(There was a video here.  Amazon link for purchase of music is here.  Hope the entire video is available there soon there, as on a DVD perhaps, with other material;  I'll advise if this happens..)

And before the exercise, I tried lunch at the Red Robin across the street, when a slip-up in customer service almost made me too late.

It was quite a crazy day, requiring decompression without the Bends.  I could not stand this every day. 

I’ve always lived close to work.  The closest ever was on the Skyway in downtown Minneapolis when I was with ING-ReliaStar.

Monday, June 17, 2013

Woman shaves head in sympathy with sister undergoing chemotherapy, then resigns when asked by boss to wear wig before customers

Although this story is not specifically about I.T., it certainly speaks to a wider issue in the workplace, and also to some personal moral issues concerning “solidarity”.
A woman, Melanie Strandberg, shaved her head in sympathy for her sister who had been undergoing chemotherapy for ovarian cancer.  She worked in a beauty salon in a casino in Spokane, Washington.  She was asked to put on a wig at work, but refused, saying she couldn’t be there for her sister half the time.  She resigned from the job.

Complicating the story is the fact that she had battled cancer earlier herself.
In general, I have never been approachable to make symbolic body sacrifices to make another person’s problem “all right”.  Someone with my background might understand where I am coming from.  On Nov. 8, 2009, I had discussed (on the main “BillBoushka” blog) a “Be Brave a Shave” barbering session at a local neighborhood market in Arlington – although I am totally bald anyway, I did not offer to do it, but did report on it.  I also don’t have the history of closeness with people that siblings sometimes have (I am an only child).
The Quest casino that owns the property says it will investigate.  It may tell the salon to rescind the request, out of popular customer pressure. 
The UK Daily Mail has a story on the incident by Margot Peppers, here

I’m reminded of the old “dress for success’ guidelines of John T.t Molloy.  He wanted anyone at the executive level to look about 40 and have a little gray (with makeup, if he was younger).  That doesn’t compute anymore.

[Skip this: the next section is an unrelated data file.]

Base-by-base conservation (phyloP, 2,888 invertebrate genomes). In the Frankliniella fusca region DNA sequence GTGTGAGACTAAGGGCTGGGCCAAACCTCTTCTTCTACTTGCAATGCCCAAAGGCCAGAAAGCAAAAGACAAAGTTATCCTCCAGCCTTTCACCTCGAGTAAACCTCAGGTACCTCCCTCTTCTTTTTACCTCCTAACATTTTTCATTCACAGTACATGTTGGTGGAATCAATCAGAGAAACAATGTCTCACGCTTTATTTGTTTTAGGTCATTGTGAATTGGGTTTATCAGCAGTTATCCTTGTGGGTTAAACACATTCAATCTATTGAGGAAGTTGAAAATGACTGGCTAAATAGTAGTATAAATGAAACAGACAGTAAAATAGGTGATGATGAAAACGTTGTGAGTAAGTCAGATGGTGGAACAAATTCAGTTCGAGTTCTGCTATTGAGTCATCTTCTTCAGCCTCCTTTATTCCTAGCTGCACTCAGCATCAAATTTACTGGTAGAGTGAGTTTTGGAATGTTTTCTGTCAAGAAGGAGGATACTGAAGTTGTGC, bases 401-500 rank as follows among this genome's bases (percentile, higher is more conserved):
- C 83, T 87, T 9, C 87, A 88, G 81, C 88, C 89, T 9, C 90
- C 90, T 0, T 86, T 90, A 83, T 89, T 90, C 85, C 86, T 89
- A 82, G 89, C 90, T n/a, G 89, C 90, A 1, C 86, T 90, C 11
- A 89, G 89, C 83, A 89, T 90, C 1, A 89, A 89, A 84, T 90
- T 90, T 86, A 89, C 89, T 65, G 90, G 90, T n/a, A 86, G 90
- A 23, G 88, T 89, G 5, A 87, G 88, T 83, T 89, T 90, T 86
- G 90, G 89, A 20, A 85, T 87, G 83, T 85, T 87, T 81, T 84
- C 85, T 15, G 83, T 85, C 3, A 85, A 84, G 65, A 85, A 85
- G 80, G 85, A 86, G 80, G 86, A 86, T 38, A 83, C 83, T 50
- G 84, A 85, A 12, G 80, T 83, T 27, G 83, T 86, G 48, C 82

Wikipedia attribution link for picture from NE Washington state.

Friday, June 14, 2013

Federal judge rules Fox subsidiary violated FSLA with its unpaid interns in making "Black Swan"

A federal judge, William Pauley in New York, has ruled that Fox Searchlight Pictures violated US minimum wage laws by not paying interns.  The Los Angeles Times has the basic story on its “Company Town” page by Daniel Miller, here.

The violations occurred during the making of “Black Swan” (directed by Darren Aronofsy, reviewed on the movies blog, Dec. 3, 2010).
I was a little surprised that Fox would run a separate production support operation for Searchlight, just out of business efficiency concerns.  Warner Brothers (long with New Line)  has dropped having separate production staffs for its more independent films. 
The plaintiffs included Eric Glatt and Andrew Footman, who said they performed menial tasks that should have been paid for. 
Under the Fair Labor Standards Act, there are some criteria that allow some interning. It must not displace a regular employee, and must provide a benefit for the intern (such as academic credit, or training).
George Washington University had a symposium on unpaid internships in 2010, video here.

One company I worked for in the early 1990s  used “interns” from programming schools for tasks like librarian work and checking elevation packages.  I think they were paid something, though.  

Thursday, June 13, 2013

Jaron Lanier's theories on the Internet and middle class jobs: I think he misses some of the point in IT jobs

I read music composer  Jaron Lanier’s critique of the Internet and its effect on an economy that supports the middle class (Tuesday’s posting on my my BillBoushka blog). 

Has the Internet simply destroyed the “professional” jobs in IT and journalism that used to provide incomes to raise families?  Or have new careers come up to replace it.

I think it’s more the latter.  There’s a tremendous need for skills in a lot of specific areas (starting with security), and this isn’t the kind of stuff that gets done by open source or blog postings.  Although, it seems that contribution of code to various open source sites seems to be part of the portfolio many younger iT professionals need.

Furthermore, there is a substantial need for old time business processing.  It sounds as though the old-fashioned “career” in-house in a bank or insurance company as a mainframe  applications (particularly COBOL) programmer may have declined – because it’s so much more efficient to outsource major systems development (particularly to Vantage, which rules the mainframe world).  But critical needs keep coming up.  

Now, it’s to implement the maze of regulatory changes for Obamacare – and companies are wondering where the mainframe programmers of twenty years ago went.  (They should have wondered that ten years ago.)  Later, the need will surely arise with entitlement reform – some sort of quasi-privatization of Social Security is inevitable.